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Single-walled carbon nanotube and multi-walled carbon nanotube  (Source:
Carbon Nanotubes used to create a synapse circuit

University of Southern California researchers have come one step closer to building a synthetic brain through the invention of a carbon nanotube synapse circuit. 

Professor Alice Parker and Professor Chongwu Zhou, leaders of the study from the University of Southern California Viterbi School of Engineering Ming Hsieh Department of Electrical Engineering, have developed a carbon nanotube synapse circuit that acts like a neuron, and could potentially be used to create a synthetic brain in an effort to better understand brain function.  

Parker and Zhou wanted to use carbon nanotubes specifically because they are exceptionally tiny carbon structures that can be used as semiconductors or metallic conductors in electronic circuits. 

"This is a necessary first step in the process," said Parker. "We wanted to answer the question: Can you build a circuit that would act like a neuron? The next step is even more complex. How can we build structures out of these circuits that mimic the function of the brain, which has 100 billion neurons and 10,000 synapses per neuron?"

While this research is in the beginning stages, the team plans to create a network of analog circuits that act similarly to the human brain's complex connections between neurons. The next step is to increase the plasticity in the circuits in order to make them more life-like and functional like the human brain.  

Parker and Zhou believe the development of a network of analog circuits in a synthetic human brain could lead to prosthetic nanotechnology that would aid in the treatment of brain injuries. It could also lead to new auto technology that would protect drivers in a whole new way.

A complete synthetic brain or a functional brain area will not be completed for decades, according to Parker. The brain's complex processes such as producing neurons and making connections will be difficult to reproduce, but this research is a crucial first step in that direction.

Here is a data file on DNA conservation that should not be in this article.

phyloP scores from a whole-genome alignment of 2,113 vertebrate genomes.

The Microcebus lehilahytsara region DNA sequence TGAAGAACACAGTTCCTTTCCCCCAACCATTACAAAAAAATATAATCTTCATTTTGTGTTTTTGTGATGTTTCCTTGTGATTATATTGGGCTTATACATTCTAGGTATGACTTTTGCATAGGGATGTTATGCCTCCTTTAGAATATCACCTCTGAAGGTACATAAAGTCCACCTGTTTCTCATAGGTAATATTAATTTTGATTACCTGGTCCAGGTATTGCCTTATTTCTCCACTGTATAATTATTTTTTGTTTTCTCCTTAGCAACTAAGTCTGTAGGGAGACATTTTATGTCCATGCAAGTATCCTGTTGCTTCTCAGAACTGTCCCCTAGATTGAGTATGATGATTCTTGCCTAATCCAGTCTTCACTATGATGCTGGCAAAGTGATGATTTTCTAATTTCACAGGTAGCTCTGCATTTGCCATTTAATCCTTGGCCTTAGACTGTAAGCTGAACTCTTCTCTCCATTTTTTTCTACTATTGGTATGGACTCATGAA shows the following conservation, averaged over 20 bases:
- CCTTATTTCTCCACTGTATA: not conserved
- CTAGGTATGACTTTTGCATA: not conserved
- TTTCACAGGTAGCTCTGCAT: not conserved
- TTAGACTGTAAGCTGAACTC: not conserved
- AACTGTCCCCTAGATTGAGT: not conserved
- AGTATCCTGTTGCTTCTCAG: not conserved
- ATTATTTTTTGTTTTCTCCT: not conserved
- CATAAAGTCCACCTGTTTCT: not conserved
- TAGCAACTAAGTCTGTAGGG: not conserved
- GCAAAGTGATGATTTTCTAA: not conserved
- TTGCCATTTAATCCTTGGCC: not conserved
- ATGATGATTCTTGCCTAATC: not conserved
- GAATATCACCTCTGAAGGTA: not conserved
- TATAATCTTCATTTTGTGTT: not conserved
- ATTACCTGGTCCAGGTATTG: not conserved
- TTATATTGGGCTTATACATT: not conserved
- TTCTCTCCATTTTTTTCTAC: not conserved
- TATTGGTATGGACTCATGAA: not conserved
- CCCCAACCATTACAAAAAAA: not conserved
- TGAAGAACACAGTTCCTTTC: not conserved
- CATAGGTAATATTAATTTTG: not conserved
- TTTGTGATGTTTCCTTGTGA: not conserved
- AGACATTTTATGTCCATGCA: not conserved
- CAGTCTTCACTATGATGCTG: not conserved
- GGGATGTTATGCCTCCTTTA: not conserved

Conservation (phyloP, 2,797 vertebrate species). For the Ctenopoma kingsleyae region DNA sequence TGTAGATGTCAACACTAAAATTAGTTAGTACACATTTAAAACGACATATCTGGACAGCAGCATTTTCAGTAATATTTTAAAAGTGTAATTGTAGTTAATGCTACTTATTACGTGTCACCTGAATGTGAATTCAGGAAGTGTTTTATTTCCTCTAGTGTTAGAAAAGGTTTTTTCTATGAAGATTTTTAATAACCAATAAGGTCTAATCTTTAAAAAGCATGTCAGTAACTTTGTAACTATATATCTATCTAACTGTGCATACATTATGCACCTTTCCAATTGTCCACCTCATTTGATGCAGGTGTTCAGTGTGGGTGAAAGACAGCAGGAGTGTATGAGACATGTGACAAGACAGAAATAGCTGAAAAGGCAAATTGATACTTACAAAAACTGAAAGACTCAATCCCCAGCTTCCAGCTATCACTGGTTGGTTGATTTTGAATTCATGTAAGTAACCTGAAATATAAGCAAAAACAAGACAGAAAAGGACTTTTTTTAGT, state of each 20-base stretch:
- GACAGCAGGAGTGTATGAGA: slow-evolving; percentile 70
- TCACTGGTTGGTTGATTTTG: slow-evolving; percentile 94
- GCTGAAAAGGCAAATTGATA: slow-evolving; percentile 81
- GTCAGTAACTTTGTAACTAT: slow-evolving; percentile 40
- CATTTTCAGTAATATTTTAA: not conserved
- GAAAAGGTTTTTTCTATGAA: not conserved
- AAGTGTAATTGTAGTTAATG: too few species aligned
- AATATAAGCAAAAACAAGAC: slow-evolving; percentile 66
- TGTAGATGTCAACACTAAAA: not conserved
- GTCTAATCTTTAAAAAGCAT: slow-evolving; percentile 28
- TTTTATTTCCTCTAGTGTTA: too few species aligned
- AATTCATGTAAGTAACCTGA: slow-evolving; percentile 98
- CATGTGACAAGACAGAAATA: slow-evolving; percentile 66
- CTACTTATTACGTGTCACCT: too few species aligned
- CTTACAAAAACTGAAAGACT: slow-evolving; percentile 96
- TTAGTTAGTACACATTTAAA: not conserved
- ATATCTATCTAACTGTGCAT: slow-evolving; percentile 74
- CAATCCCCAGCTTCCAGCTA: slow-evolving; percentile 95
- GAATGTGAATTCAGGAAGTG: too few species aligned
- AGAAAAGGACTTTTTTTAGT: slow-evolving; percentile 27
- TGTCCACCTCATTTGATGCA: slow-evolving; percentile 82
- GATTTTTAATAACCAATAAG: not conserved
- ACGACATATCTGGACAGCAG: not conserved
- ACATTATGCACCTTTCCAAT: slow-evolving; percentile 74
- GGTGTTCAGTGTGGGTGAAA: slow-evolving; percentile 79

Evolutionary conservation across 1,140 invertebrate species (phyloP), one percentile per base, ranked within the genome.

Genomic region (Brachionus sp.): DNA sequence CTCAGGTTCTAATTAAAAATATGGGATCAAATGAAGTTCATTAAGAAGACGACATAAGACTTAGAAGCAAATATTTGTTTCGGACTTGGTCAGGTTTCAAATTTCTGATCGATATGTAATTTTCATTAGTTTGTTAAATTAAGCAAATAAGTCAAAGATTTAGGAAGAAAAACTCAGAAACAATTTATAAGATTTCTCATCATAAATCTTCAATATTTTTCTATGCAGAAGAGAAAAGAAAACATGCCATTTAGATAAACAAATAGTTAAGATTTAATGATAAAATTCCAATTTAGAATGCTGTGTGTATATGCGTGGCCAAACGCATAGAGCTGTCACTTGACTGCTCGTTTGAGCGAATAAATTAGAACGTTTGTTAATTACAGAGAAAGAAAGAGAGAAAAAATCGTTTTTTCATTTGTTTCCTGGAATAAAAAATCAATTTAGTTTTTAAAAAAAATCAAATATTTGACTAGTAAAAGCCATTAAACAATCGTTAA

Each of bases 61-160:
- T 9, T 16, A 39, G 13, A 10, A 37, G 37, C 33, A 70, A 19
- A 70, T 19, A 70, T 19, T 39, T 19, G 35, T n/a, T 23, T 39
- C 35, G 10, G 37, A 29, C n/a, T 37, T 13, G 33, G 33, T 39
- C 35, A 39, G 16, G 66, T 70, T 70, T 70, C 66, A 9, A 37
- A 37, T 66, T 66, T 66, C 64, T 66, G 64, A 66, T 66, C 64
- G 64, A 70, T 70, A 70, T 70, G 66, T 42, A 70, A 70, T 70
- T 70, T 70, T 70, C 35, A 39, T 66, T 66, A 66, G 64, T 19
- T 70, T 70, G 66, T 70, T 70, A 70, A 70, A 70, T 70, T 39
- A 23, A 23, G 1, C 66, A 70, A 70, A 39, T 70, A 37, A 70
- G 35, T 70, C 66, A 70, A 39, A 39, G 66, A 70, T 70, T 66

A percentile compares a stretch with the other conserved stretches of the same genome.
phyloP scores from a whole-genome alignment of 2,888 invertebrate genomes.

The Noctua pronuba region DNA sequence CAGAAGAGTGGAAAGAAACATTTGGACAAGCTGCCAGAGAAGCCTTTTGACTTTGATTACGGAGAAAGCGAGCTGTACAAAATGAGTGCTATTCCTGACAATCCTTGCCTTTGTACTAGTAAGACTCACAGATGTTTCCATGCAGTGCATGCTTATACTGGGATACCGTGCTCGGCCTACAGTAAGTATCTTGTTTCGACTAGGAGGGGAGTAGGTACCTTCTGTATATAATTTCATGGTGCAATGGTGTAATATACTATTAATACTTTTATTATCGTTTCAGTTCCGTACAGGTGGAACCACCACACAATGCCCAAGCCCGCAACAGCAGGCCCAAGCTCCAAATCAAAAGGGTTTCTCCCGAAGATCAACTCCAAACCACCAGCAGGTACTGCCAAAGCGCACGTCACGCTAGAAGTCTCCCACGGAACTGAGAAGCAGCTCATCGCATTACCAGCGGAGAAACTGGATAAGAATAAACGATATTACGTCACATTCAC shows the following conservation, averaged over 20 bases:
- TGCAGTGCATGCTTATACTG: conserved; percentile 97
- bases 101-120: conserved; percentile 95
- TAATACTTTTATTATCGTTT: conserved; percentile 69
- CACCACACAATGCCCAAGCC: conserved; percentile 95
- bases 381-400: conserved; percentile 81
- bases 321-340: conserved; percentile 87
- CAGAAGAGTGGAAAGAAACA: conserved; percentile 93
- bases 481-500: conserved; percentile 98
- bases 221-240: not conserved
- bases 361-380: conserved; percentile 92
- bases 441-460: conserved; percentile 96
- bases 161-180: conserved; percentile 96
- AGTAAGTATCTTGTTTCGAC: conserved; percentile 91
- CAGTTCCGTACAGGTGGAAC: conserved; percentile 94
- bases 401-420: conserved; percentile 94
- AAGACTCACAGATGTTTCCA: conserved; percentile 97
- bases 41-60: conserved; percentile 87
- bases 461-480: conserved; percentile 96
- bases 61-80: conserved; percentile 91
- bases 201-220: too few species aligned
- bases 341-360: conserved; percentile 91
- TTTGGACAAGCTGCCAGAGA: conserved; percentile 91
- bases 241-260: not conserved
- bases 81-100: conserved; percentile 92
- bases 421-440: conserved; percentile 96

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its the programming stupid
By kattanna on 4/25/2011 12:48:43 PM , Rating: 2
while being able to build a physical replica of a brain is an achievement, its the programming of the brain that makes it function.

just as any modern day CPU core is itself a wonder of construction, without programming it is of little use.

RE: its the programming stupid
By Wiggy Mcshades on 4/25/2011 7:20:46 PM , Rating: 2
Unless of course all of the functions are implemented in hardware.

RE: its the programming stupid
By ekv on 4/26/2011 2:59:36 AM , Rating: 2
That seems to work for Hollywood -- V'GER and all that -- but I don't see too many FPGA-type solutions powering, e.g., a cellphone (or Kindle for that matter).

RE: its the programming stupid
By Visual on 4/26/2011 9:06:03 AM , Rating: 2
Actually, its not.
A neural network can be trained on the go and not need much, if anything, pre-programmed. It boils down to having the neurons react randomly at first, but with time the more used neural pathways are remembered and become preferred, or something.
Yeah, I know it is not all that simple, there has to be something pre-programmed. Just wanted to point out, it might not be as much as you imagined.

Even some built-in subconscious "instincts" like the beating of the heart and breathing may very well be a result of training, during pregnancy when the parent's heart pumps blood through the child's heart, etc.

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